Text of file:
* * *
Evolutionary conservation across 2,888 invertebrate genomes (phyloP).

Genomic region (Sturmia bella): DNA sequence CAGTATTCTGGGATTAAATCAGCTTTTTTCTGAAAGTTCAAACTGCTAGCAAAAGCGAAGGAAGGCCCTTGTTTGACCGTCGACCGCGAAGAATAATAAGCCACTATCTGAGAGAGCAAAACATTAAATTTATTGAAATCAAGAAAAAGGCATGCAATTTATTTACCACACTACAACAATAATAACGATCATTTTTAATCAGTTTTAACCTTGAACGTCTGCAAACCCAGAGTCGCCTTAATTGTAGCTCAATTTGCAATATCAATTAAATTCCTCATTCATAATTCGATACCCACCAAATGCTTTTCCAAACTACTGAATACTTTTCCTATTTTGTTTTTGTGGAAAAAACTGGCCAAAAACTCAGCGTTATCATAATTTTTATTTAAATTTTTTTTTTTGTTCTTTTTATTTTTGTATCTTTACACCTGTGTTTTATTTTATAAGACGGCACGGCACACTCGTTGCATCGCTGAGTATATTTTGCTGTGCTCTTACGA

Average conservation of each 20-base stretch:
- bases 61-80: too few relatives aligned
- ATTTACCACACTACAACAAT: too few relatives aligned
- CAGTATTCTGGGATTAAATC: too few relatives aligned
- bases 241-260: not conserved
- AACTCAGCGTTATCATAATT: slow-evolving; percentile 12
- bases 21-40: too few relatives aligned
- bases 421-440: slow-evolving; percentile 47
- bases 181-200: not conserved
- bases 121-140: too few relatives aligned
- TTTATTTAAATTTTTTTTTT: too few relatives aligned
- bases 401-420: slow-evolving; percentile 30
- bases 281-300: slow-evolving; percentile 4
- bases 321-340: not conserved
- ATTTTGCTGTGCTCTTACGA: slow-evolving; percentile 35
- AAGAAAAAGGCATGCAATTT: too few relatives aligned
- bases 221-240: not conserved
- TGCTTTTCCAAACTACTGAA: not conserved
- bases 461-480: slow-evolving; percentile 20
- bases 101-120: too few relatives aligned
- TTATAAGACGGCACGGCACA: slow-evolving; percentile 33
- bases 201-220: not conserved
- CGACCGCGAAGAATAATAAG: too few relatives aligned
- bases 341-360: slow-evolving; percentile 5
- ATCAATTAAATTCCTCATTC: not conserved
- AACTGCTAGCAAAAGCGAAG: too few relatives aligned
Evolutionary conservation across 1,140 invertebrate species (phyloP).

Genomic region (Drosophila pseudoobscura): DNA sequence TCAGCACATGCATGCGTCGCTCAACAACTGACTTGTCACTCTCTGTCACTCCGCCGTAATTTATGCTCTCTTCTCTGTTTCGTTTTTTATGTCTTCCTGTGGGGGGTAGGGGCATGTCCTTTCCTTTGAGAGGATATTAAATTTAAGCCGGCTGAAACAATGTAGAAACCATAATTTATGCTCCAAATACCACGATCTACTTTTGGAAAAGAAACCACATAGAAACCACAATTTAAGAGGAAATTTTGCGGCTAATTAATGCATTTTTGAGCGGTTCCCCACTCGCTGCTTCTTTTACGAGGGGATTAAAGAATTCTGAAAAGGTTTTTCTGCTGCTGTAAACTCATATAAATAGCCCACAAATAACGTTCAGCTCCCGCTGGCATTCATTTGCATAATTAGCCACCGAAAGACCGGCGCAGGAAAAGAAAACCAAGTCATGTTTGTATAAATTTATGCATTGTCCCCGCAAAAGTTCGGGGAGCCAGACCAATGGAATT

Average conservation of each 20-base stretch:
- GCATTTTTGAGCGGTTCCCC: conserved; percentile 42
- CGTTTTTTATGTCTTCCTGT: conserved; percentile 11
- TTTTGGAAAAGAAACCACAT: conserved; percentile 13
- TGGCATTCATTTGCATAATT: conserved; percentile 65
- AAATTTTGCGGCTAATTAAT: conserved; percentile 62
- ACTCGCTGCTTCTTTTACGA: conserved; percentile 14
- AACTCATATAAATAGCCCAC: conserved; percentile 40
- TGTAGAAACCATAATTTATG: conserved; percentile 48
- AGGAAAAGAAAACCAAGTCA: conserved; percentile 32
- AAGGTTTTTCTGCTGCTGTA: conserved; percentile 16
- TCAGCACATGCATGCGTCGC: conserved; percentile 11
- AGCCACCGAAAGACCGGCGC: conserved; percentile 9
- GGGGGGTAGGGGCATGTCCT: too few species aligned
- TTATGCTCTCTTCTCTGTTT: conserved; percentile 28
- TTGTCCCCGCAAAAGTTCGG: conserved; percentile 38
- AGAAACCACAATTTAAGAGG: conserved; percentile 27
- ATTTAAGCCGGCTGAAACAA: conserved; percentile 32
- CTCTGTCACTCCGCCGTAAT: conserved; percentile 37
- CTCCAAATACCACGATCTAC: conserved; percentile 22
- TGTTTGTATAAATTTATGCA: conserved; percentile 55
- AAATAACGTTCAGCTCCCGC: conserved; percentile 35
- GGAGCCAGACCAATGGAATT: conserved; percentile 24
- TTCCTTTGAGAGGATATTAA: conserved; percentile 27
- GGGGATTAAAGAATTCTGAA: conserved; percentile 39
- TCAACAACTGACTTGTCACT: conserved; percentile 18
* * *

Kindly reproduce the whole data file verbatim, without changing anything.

Evolutionary conservation across 2,888 invertebrate genomes (phyloP).

Genomic region (Sturmia bella): DNA sequence CAGTATTCTGGGATTAAATCAGCTTTTTTCTGAAAGTTCAAACTGCTAGCAAAAGCGAAGGAAGGCCCTTGTTTGACCGTCGACCGCGAAGAATAATAAGCCACTATCTGAGAGAGCAAAACATTAAATTTATTGAAATCAAGAAAAAGGCATGCAATTTATTTACCACACTACAACAATAATAACGATCATTTTTAATCAGTTTTAACCTTGAACGTCTGCAAACCCAGAGTCGCCTTAATTGTAGCTCAATTTGCAATATCAATTAAATTCCTCATTCATAATTCGATACCCACCAAATGCTTTTCCAAACTACTGAATACTTTTCCTATTTTGTTTTTGTGGAAAAAACTGGCCAAAAACTCAGCGTTATCATAATTTTTATTTAAATTTTTTTTTTTGTTCTTTTTATTTTTGTATCTTTACACCTGTGTTTTATTTTATAAGACGGCACGGCACACTCGTTGCATCGCTGAGTATATTTTGCTGTGCTCTTACGA

Average conservation of each 20-base stretch:
- bases 61-80: too few relatives aligned
- ATTTACCACACTACAACAAT: too few relatives aligned
- CAGTATTCTGGGATTAAATC: too few relatives aligned
- bases 241-260: not conserved
- AACTCAGCGTTATCATAATT: slow-evolving; percentile 12
- bases 21-40: too few relatives aligned
- bases 421-440: slow-evolving; percentile 47
- bases 181-200: not conserved
- bases 121-140: too few relatives aligned
- TTTATTTAAATTTTTTTTTT: too few relatives aligned
- bases 401-420: slow-evolving; percentile 30
- bases 281-300: slow-evolving; percentile 4
- bases 321-340: not conserved
- ATTTTGCTGTGCTCTTACGA: slow-evolving; percentile 35
- AAGAAAAAGGCATGCAATTT: too few relatives aligned
- bases 221-240: not conserved
- TGCTTTTCCAAACTACTGAA: not conserved
- bases 461-480: slow-evolving; percentile 20
- bases 101-120: too few relatives aligned
- TTATAAGACGGCACGGCACA: slow-evolving; percentile 33
- bases 201-220: not conserved
- CGACCGCGAAGAATAATAAG: too few relatives aligned
- bases 341-360: slow-evolving; percentile 5
- ATCAATTAAATTCCTCATTC: not conserved
- AACTGCTAGCAAAAGCGAAG: too few relatives aligned
Evolutionary conservation across 1,140 invertebrate species (phyloP).

Genomic region (Drosophila pseudoobscura): DNA sequence TCAGCACATGCATGCGTCGCTCAACAACTGACTTGTCACTCTCTGTCACTCCGCCGTAATTTATGCTCTCTTCTCTGTTTCGTTTTTTATGTCTTCCTGTGGGGGGTAGGGGCATGTCCTTTCCTTTGAGAGGATATTAAATTTAAGCCGGCTGAAACAATGTAGAAACCATAATTTATGCTCCAAATACCACGATCTACTTTTGGAAAAGAAACCACATAGAAACCACAATTTAAGAGGAAATTTTGCGGCTAATTAATGCATTTTTGAGCGGTTCCCCACTCGCTGCTTCTTTTACGAGGGGATTAAAGAATTCTGAAAAGGTTTTTCTGCTGCTGTAAACTCATATAAATAGCCCACAAATAACGTTCAGCTCCCGCTGGCATTCATTTGCATAATTAGCCACCGAAAGACCGGCGCAGGAAAAGAAAACCAAGTCATGTTTGTATAAATTTATGCATTGTCCCCGCAAAAGTTCGGGGAGCCAGACCAATGGAATT

Average conservation of each 20-base stretch:
- GCATTTTTGAGCGGTTCCCC: conserved; percentile 42
- CGTTTTTTATGTCTTCCTGT: conserved; percentile 11
- TTTTGGAAAAGAAACCACAT: conserved; percentile 13
- TGGCATTCATTTGCATAATT: conserved; percentile 65
- AAATTTTGCGGCTAATTAAT: conserved; percentile 62
- ACTCGCTGCTTCTTTTACGA: conserved; percentile 14
- AACTCATATAAATAGCCCAC: conserved; percentile 40
- TGTAGAAACCATAATTTATG: conserved; percentile 48
- AGGAAAAGAAAACCAAGTCA: conserved; percentile 32
- AAGGTTTTTCTGCTGCTGTA: conserved; percentile 16
- TCAGCACATGCATGCGTCGC: conserved; percentile 11
- AGCCACCGAAAGACCGGCGC: conserved; percentile 9
- GGGGGGTAGGGGCATGTCCT: too few species aligned
- TTATGCTCTCTTCTCTGTTT: conserved; percentile 28
- TTGTCCCCGCAAAAGTTCGG: conserved; percentile 38
- AGAAACCACAATTTAAGAGG: conserved; percentile 27
- ATTTAAGCCGGCTGAAACAA: conserved; percentile 32
- CTCTGTCACTCCGCCGTAAT: conserved; percentile 37
- CTCCAAATACCACGATCTAC: conserved; percentile 22
- TGTTTGTATAAATTTATGCA: conserved; percentile 55
- AAATAACGTTCAGCTCCCGC: conserved; percentile 35
- GGAGCCAGACCAATGGAATT: conserved; percentile 24
- TTCCTTTGAGAGGATATTAA: conserved; percentile 27
- GGGGATTAAAGAATTCTGAA: conserved; percentile 39
- TCAACAACTGACTTGTCACT: conserved; percentile 18